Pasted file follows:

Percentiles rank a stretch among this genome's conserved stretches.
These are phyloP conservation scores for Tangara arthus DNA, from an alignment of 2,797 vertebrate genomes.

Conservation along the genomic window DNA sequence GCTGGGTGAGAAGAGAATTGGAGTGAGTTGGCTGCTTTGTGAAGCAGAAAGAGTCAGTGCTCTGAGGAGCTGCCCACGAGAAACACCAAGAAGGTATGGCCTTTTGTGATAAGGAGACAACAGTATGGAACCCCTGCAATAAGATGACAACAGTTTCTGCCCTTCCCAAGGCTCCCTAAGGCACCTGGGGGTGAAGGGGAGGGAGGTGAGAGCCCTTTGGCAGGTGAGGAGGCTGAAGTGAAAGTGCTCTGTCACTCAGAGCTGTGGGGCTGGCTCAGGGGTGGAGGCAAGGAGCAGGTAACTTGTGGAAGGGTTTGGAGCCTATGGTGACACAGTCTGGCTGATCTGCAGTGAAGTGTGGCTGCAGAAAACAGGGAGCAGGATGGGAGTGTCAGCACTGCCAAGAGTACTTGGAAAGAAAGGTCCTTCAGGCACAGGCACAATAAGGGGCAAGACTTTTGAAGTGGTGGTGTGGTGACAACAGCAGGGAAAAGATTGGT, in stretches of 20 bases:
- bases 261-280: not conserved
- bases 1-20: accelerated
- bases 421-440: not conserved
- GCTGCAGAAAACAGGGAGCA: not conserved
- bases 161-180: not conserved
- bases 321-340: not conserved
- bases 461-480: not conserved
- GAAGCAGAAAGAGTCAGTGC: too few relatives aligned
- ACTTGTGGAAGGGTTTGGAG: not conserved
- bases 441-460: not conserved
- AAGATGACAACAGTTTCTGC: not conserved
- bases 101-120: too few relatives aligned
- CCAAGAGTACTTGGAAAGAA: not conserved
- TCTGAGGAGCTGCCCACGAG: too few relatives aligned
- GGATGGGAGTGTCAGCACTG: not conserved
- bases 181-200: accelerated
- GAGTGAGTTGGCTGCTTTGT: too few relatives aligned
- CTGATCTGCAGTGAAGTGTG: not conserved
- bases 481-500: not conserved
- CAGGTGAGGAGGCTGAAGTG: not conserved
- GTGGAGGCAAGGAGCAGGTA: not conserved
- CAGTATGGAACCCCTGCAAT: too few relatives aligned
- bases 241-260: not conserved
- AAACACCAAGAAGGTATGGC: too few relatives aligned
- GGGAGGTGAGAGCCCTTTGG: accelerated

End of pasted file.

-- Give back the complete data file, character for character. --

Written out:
Percentiles rank a stretch among this genome's conserved stretches.
These are phyloP conservation scores for Tangara arthus DNA, from an alignment of 2,797 vertebrate genomes.

Conservation along the genomic window DNA sequence GCTGGGTGAGAAGAGAATTGGAGTGAGTTGGCTGCTTTGTGAAGCAGAAAGAGTCAGTGCTCTGAGGAGCTGCCCACGAGAAACACCAAGAAGGTATGGCCTTTTGTGATAAGGAGACAACAGTATGGAACCCCTGCAATAAGATGACAACAGTTTCTGCCCTTCCCAAGGCTCCCTAAGGCACCTGGGGGTGAAGGGGAGGGAGGTGAGAGCCCTTTGGCAGGTGAGGAGGCTGAAGTGAAAGTGCTCTGTCACTCAGAGCTGTGGGGCTGGCTCAGGGGTGGAGGCAAGGAGCAGGTAACTTGTGGAAGGGTTTGGAGCCTATGGTGACACAGTCTGGCTGATCTGCAGTGAAGTGTGGCTGCAGAAAACAGGGAGCAGGATGGGAGTGTCAGCACTGCCAAGAGTACTTGGAAAGAAAGGTCCTTCAGGCACAGGCACAATAAGGGGCAAGACTTTTGAAGTGGTGGTGTGGTGACAACAGCAGGGAAAAGATTGGT, in stretches of 20 bases:
- bases 261-280: not conserved
- bases 1-20: accelerated
- bases 421-440: not conserved
- GCTGCAGAAAACAGGGAGCA: not conserved
- bases 161-180: not conserved
- bases 321-340: not conserved
- bases 461-480: not conserved
- GAAGCAGAAAGAGTCAGTGC: too few relatives aligned
- ACTTGTGGAAGGGTTTGGAG: not conserved
- bases 441-460: not conserved
- AAGATGACAACAGTTTCTGC: not conserved
- bases 101-120: too few relatives aligned
- CCAAGAGTACTTGGAAAGAA: not conserved
- TCTGAGGAGCTGCCCACGAG: too few relatives aligned
- GGATGGGAGTGTCAGCACTG: not conserved
- bases 181-200: accelerated
- GAGTGAGTTGGCTGCTTTGT: too few relatives aligned
- CTGATCTGCAGTGAAGTGTG: not conserved
- bases 481-500: not conserved
- CAGGTGAGGAGGCTGAAGTG: not conserved
- GTGGAGGCAAGGAGCAGGTA: not conserved
- CAGTATGGAACCCCTGCAAT: too few relatives aligned
- bases 241-260: not conserved
- AAACACCAAGAAGGTATGGC: too few relatives aligned
- GGGAGGTGAGAGCCCTTTGG: accelerated